Prayers at the Finsbury Park Mosque


Islamophobia in LondonEdit

Police forces recorded 110 hate crimes directed at Muslim places of worship (Mar.-Jul. 2019) This number is up from 47 over the same six month period in 2016; attacks have doubled over past year. [12] For example, last year, a jury convicted a man of murder after he drove a van into Muslim worshipers outside a London mosque, killing one person and injuring nine others. Overall, the number of anti-Muslim hate crimes reported across Britain increased by 593% after the Christchurch shooting. The British government has been making vast efforts to reduce these deadly attacks. [13]

Most spoken languagesEdit

as first language

as second language

 
Jamia Masjid in East Ham

See alsoEdit

ReferencesEdit

  1. ^ Area: London - Religion (UV15) (Office for National Statistics) accessed 2 March 2009
  2. ^ Milmo, Cahal (20 April 2006). "How the BNP is gaining ground in Barking with a campaign of lies and distortions". The Independent. London. Retrieved 5 May 2010.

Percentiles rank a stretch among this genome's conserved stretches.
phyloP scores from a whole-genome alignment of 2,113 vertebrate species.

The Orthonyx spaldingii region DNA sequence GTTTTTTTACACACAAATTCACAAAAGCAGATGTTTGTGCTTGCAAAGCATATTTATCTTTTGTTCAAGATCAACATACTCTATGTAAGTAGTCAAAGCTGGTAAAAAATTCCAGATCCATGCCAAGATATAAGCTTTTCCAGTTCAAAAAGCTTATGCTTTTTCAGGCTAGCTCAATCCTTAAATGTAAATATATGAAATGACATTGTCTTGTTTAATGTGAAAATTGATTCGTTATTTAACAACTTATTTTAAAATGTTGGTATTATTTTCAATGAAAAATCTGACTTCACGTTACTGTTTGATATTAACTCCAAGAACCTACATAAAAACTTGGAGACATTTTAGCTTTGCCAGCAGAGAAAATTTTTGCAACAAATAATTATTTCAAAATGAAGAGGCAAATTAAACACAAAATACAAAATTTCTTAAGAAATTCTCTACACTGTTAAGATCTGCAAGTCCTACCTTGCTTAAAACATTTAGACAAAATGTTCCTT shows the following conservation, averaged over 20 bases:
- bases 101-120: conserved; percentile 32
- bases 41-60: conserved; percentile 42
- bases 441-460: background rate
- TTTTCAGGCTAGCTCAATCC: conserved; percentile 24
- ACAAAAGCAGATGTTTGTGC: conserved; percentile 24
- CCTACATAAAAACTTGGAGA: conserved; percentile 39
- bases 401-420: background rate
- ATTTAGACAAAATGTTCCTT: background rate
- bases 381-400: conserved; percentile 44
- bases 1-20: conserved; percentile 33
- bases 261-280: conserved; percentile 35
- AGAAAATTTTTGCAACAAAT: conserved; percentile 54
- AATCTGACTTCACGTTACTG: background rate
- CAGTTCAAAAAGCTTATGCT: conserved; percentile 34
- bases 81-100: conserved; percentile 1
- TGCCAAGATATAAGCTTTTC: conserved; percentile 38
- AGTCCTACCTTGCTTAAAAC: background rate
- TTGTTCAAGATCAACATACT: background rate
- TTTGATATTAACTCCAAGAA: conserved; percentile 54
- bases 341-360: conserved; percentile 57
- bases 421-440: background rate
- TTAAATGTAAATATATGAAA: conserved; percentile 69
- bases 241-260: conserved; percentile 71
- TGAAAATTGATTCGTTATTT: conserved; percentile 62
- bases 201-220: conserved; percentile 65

3. ^ "London Population Census 2011" (PDF). London House of Commons.
  4. ^ "London's Mecca rich: the rise of the Muslim multi-millionaires".
  5. ^ correspondent, Harriet Sherwood Religion (13 March 2018). "London Central mosque given Grade II* listed status". The Guardian. ISSN 0261-3077. Retrieved 3 December 2019.
  6. ^ https://londonist.com/london/history/a-tour-guide-has-discovered-london-s-oldest-mosque
  7. ^ https://ilmfeed.com/hadji-mohammad-dollie-man-founded-londons-first-mosque/
  8. ^ http://canstream.co.uk/camden/index.php?id=876
  9. ^ Geaves, Ron (2001), "The Haqqani Naqshbandi: A Study of Apocalyptic Millennnialism within Islam", in Porter, Stanley E.; Hayes, Michael A.; Tombs, David (eds.), Faith in the Millennium, Sheffield Academic Press, ISBN 1-84127-092-X.
  10. ^ Çoştu, Yakup (2004), "Londra'da Türklere Ait Dini Organizasyonlar" (PDF), Hitit Üniversitesi İlahiyat Fakültesi Dergisi, Hitit University, 8 (16): 77–100, archived from the original (PDF) on 17 March 2012
  11. ^ Weinreb, Ben; Hibbert, Christopher; Keay, Julia; Keay, John (2010), The London Encyclopedia, Macmillan, ISBN 1-4050-4925-1
  12. ^ "Hate crime targeting UK mosques more than doubled in past year". The Independent. 9 October 2017. Retrieved 3 December 2019.
  13. ^ "Islamophobic incidents rocket by 600% in UK during week after New Zealand terror attack". The Independent. 23 March 2019. Retrieved 3 December 2019.
  14. ^ BBC Voices Multilingual Nation. "Turkish today by Viv Edwards". Retrieved 29 October 2008.

External linksEdit